There was a thought that pushed its way out of the back of his mind. A possibility that he didn't like to consider. Naga didn't often come this far west. He'd found their tracks so he believed they really had come this far and taken some captives from the town. But had they taken her? The Baron wasn't happy about his son marrying a commoner. If this had been used as an excuse to be rid of her then all the fatigue in the world would fail to stop Raigryn from doing something quite drastic.

Raigryn focused on eating and rubbing some life back into his arm. There was still a raiding party of naga camped ahead. Likely in amongst the stones of the old Hel Tor if he were to guess. Not that he was overly confident on any guess when it came to the serpentine species. No one understood them. They didn't even know why they took human captives. One problem at a time. He decided to sharpen his sword.
 

Raigryn Vayd

Staff
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1,380
Character Biography
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Approaching naga from downwind was necessary. It kept them from picking up his scent, but also brought the full stench of a naga camp to him. The creatures had a foul smell and must have been camped out at the top of the rocky hill for a few days.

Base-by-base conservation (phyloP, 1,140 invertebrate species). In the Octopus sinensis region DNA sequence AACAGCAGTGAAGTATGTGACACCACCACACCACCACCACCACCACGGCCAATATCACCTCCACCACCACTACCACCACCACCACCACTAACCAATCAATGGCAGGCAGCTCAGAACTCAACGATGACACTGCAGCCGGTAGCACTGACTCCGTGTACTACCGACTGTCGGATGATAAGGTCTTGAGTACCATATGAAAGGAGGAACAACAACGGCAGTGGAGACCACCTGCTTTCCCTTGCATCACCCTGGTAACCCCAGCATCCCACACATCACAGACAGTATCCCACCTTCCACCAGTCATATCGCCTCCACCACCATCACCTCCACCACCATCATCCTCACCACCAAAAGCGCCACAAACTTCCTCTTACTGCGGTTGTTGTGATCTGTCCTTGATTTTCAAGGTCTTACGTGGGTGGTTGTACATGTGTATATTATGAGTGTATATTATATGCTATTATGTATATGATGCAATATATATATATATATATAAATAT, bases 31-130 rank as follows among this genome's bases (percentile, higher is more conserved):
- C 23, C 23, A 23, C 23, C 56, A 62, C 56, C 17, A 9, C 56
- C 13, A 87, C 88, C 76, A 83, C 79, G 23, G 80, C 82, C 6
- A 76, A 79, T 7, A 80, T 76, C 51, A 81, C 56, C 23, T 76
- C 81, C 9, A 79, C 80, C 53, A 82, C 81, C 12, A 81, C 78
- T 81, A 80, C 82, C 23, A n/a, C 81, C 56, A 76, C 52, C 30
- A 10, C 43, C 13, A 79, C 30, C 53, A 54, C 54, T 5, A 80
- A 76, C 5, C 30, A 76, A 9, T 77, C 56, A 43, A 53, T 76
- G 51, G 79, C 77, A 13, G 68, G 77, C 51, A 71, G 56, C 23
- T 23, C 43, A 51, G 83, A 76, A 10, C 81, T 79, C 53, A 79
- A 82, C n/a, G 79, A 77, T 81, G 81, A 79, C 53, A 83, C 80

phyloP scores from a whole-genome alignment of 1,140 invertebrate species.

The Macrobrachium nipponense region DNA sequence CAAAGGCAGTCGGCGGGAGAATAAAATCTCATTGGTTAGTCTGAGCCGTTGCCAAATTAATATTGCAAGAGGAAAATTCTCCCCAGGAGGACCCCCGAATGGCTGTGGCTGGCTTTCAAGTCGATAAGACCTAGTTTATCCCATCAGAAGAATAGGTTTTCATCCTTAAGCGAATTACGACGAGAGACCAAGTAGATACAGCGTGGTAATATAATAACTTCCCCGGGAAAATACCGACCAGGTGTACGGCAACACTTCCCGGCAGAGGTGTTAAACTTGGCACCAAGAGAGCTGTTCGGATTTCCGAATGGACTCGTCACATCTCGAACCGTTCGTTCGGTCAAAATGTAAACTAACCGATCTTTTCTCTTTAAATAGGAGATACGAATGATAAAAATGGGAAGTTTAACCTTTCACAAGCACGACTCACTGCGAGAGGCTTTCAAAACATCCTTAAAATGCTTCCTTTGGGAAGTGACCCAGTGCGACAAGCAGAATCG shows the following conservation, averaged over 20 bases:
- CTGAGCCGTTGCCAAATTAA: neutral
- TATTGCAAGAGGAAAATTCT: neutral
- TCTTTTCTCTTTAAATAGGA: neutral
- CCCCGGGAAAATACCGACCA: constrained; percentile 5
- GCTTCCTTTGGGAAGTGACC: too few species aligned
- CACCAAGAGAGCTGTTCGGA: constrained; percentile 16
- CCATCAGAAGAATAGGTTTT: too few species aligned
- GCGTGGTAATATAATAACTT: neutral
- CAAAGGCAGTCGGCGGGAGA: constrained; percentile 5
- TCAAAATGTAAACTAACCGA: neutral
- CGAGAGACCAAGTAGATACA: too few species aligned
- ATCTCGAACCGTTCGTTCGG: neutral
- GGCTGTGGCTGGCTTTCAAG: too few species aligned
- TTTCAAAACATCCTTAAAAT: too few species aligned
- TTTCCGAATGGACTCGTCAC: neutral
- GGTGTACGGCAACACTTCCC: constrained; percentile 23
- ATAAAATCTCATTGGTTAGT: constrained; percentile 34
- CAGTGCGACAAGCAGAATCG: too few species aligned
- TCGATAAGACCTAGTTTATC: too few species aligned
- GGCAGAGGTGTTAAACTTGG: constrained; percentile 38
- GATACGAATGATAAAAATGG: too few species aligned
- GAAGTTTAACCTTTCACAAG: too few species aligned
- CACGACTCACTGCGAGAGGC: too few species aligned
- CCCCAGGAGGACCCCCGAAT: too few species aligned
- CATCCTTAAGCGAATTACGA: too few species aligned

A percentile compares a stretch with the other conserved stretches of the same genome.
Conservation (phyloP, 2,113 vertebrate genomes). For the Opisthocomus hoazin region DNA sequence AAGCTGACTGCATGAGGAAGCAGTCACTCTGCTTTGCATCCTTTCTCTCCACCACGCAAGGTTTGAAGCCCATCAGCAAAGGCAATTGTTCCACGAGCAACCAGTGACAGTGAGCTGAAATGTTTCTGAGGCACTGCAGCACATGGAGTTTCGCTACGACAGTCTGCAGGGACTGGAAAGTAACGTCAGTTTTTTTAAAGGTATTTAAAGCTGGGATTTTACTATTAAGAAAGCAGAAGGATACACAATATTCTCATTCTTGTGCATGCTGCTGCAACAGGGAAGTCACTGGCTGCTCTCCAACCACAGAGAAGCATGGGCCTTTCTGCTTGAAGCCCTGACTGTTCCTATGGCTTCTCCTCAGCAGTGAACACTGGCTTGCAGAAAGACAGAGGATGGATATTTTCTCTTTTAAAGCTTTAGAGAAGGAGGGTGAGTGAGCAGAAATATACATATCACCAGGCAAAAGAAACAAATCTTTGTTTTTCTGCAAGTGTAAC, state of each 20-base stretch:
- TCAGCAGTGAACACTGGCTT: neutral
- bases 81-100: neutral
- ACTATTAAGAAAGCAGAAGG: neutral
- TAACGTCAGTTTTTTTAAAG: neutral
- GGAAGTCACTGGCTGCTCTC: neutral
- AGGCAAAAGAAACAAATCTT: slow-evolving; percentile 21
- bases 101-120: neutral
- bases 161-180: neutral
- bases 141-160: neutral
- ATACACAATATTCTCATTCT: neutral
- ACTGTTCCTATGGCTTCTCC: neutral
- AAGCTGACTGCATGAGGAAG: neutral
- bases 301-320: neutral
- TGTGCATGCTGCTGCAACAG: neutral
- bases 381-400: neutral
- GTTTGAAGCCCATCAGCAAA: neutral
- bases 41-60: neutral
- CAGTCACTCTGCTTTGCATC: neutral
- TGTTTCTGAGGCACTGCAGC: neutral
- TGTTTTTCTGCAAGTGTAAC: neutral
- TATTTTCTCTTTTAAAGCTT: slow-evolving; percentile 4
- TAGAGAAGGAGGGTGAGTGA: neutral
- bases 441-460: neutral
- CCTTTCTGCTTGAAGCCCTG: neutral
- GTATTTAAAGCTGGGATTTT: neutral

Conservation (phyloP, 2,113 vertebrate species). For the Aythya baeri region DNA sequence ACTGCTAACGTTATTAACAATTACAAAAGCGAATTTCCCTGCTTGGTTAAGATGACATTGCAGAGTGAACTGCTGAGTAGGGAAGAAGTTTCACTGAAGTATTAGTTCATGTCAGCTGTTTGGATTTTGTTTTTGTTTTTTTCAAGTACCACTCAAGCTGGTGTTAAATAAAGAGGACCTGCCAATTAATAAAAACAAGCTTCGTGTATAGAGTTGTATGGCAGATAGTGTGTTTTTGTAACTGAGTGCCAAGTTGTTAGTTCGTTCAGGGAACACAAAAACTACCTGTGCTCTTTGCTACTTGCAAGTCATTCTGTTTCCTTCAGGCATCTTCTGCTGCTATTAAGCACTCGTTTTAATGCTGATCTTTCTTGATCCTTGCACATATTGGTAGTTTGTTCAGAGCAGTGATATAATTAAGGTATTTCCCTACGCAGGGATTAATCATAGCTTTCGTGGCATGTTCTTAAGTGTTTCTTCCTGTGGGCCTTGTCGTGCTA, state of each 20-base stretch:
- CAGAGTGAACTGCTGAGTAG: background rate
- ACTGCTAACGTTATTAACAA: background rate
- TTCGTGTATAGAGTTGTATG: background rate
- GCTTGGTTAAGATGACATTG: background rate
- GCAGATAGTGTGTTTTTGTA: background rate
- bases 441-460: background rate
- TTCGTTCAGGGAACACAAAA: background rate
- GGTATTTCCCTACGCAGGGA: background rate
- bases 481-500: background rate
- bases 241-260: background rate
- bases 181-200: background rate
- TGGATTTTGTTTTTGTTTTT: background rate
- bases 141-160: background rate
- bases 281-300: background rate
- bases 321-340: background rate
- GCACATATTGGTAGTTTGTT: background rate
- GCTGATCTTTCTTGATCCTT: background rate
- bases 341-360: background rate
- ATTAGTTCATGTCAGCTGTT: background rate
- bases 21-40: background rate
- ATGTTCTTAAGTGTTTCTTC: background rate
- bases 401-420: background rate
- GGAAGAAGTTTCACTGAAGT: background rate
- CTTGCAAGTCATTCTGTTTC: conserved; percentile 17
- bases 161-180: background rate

Raigryn climbed the gentle slope on all fours. He kept his sword in hand, the scabbard still around the blade to keep it from reflecting the moonlight. The stones gave him some cover but he was approaching the summit.

From a distance he had seen the crude wooden cages, but not seen any prisoners directly. He hadn't been able to get a good sense of their numbers either. They had taken the tallest mound in the area and Jason VII couldn't count even if she was capable of sneaking in.

Raigryn wasn't overly familiar with the naga. He had never ever heard of them travelling this far east before. When they stood tall they could reach seven feet and were as aggressive as orcs. He knew they came in different colours but the ones he had seen were all sky blue with scarlet markings. Whether that meant a race of naga or a family group he didn't know. They could change the tone of their scales for all he knew.